8 Ways to Give Thanks at the Table
Growing up I was a pretty grateful kid. I appreciated my home, clothing and food, small things like a special rock found by the sidewalk, a hug from my mom, or a butterscotch candy offered by the teller at the bank. But when Thanksgiving day arrived and each person sitting at the table had to say what they were thankful for, I didn't really like saying these things out loud. I don't know if it's because it felt forced, uncomfortable to share openly with extended family I didn't know so well, or that sometimes it all felt a little cheesy, but it didn't really feel like it got to the heart of gratitude for me. Don't get me wrong, I think it's a great practice to take a moment for contemplation and express true gratitude, but over the past few years, I've been trying to instill some new traditions to increase the thankfulness in thanksgiving. Many people have also asked me to share ideas for celebrating Thanksgiving in a way that honors the true history of the holiday, or personal heritage, and a desire to express more gratitude and unity on this day. So, here goes:
8 Ways to give thanks at the Table
- Thankfulness Table Notes (and jokes)
Place little notes on guest's dinner plates with questions, quotes and jokes to help make answering the question "what are you thankful for?" more interesting and fun. Check out this sample list my son and I put together for our meal last year or make up your own!
- Make a Gratitude Tree
Grab a branch and prop it in a vase and place it on or near your dinner table. Cut leaves out of paper (3-4 inches long), punch a hole in the end of each and tie a string in a loop. While family are waiting to eat, ask everyone to write things they are grateful for on the leaves and hang then on the branch. The gratitude tree makes a beautiful center piece, and guests can take turns reading the leaves out loud during or after the meal.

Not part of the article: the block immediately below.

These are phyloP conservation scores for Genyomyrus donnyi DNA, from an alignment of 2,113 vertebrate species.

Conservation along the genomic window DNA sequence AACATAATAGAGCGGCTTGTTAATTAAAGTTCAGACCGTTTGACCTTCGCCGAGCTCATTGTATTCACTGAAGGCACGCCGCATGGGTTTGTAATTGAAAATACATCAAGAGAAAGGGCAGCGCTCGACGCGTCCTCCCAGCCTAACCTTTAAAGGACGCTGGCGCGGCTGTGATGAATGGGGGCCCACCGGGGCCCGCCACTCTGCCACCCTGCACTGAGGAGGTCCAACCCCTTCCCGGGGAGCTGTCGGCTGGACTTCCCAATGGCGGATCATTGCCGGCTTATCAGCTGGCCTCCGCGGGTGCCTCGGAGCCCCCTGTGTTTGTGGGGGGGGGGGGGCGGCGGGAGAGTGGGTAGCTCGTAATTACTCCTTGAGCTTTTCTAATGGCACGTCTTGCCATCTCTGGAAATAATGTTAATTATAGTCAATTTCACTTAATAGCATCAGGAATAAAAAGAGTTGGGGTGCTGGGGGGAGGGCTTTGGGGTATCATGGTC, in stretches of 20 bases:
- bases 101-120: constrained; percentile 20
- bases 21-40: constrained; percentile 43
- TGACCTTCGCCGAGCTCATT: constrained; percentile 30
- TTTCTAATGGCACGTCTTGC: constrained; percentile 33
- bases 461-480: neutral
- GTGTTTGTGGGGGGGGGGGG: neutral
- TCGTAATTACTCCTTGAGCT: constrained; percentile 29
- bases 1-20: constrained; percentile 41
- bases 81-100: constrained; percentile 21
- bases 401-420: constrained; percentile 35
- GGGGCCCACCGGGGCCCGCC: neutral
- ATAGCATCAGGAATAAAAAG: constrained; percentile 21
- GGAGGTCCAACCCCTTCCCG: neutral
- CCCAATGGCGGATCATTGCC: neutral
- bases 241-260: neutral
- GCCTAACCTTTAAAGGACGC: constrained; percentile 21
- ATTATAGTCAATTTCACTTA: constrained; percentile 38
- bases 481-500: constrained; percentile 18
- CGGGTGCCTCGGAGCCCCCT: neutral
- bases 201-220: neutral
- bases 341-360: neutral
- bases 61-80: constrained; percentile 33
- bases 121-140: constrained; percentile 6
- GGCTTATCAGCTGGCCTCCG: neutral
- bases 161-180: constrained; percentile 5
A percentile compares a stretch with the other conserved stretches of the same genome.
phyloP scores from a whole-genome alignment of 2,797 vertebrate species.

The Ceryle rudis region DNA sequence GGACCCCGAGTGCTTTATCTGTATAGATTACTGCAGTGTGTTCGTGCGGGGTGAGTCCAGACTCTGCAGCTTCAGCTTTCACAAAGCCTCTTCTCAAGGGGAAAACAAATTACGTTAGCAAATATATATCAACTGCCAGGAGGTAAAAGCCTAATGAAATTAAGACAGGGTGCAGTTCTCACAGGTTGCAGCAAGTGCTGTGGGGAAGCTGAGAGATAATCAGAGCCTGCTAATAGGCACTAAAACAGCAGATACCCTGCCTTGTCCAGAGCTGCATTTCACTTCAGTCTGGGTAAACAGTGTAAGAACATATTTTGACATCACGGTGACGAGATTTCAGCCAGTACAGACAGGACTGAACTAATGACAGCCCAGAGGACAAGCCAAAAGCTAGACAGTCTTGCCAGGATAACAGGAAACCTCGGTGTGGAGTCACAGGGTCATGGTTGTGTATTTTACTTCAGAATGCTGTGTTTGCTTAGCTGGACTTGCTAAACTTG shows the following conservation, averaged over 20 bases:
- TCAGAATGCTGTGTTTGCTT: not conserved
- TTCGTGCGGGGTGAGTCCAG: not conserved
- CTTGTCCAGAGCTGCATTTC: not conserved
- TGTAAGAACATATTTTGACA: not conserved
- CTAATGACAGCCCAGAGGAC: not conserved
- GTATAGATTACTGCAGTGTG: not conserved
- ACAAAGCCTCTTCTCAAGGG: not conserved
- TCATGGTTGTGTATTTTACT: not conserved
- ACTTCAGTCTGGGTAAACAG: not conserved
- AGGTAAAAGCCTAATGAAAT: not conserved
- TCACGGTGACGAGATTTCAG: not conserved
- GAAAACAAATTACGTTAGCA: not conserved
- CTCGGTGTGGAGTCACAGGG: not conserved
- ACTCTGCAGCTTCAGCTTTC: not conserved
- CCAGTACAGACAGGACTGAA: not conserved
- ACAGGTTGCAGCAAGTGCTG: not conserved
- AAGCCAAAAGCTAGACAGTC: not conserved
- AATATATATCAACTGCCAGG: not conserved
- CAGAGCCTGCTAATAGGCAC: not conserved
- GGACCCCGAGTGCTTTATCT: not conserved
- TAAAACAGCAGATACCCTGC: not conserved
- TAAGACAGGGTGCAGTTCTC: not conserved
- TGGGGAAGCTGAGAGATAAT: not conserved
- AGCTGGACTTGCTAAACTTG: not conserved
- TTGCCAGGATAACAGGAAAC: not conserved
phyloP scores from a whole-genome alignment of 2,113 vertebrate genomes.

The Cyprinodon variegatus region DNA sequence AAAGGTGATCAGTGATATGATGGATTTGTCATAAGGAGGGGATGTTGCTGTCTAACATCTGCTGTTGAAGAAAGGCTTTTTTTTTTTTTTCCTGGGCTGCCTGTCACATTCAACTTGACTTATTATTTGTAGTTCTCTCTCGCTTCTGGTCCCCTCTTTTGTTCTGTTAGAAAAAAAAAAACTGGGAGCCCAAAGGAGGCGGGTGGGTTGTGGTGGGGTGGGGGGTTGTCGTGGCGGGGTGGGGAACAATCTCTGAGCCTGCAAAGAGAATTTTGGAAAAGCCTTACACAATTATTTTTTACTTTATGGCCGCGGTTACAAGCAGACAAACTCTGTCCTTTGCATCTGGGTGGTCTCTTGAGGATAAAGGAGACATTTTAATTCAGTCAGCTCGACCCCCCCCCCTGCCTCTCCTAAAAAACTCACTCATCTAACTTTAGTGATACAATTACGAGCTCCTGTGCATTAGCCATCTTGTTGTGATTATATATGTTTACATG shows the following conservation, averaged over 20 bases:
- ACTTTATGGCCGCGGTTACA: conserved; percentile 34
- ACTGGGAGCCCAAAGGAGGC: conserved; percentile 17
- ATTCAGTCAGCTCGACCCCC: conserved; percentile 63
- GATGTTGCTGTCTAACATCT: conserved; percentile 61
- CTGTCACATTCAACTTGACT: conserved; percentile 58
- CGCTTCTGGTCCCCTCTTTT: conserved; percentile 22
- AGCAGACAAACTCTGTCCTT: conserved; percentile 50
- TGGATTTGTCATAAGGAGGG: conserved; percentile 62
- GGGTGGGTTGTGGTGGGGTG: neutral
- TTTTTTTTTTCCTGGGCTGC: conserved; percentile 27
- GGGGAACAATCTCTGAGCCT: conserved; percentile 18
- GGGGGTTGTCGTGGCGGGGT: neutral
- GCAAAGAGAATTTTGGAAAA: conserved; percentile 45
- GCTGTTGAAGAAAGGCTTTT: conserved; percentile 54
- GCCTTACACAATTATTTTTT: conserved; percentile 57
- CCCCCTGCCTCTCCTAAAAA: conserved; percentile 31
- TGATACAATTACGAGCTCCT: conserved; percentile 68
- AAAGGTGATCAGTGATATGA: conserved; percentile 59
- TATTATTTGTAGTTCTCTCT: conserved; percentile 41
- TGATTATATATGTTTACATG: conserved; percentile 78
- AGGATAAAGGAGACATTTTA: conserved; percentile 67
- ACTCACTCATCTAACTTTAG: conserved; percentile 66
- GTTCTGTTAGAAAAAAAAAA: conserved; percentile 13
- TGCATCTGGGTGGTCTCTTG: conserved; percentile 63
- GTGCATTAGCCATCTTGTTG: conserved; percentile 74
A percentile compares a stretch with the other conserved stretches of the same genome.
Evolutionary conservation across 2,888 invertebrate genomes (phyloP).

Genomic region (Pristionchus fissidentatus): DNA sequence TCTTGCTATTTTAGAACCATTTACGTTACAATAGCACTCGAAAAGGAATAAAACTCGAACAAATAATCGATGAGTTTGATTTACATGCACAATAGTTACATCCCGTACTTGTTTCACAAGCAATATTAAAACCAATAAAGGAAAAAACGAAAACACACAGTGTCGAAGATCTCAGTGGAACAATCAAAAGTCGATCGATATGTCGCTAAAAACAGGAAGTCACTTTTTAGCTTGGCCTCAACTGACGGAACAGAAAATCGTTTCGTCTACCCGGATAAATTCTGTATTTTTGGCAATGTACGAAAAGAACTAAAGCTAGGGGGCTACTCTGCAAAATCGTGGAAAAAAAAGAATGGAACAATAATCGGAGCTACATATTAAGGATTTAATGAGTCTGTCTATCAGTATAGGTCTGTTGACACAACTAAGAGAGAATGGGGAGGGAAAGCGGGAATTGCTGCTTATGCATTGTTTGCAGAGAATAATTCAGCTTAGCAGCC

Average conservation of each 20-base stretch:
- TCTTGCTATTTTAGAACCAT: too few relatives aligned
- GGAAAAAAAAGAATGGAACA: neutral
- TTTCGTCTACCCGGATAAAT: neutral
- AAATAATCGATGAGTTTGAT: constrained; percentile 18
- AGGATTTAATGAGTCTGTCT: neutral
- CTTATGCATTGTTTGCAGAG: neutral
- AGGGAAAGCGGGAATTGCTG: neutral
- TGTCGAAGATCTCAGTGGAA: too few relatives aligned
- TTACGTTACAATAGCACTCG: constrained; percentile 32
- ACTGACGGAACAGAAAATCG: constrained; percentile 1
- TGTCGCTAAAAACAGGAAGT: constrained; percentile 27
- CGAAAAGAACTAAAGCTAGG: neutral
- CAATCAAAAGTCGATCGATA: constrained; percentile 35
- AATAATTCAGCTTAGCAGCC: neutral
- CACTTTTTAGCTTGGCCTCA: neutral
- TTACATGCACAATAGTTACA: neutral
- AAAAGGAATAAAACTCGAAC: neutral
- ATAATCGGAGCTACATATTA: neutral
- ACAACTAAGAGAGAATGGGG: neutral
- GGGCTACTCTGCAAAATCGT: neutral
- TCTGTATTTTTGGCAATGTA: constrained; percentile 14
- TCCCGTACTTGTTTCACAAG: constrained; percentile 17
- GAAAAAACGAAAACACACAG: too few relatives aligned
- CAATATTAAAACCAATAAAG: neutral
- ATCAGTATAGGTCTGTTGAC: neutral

- Give thanks to the land and the original indigenous people who lived (or still live) on this land. Check out this map site and these maps which show the names of Native Nations and where they originally lived across the land we now call America. At the start of your meal, in your own words, give thanks to the land beneath your feet that sustains your home and life, and speak gratitude to the name(s) of the Native Nations who lived in balance with the land before the colonizers arrived. Acknowledge the Native peoples who still live on or near this land, and speak gratitude for their lives. Speak hopes for healing for those from Indigenous descent and European descent, from the genocide and destruction that was committed by colonizers against native peoples, and the oppression and harm still done to them today. Many indigenous people consider Thanksgiving to be a day of mourning. Some participate in a remembrance day event, open to the public at Plymouth Rock in Massachusetts. Check out this True History and Foods of Thanksgiving episode for more info.
- Invite new people to your table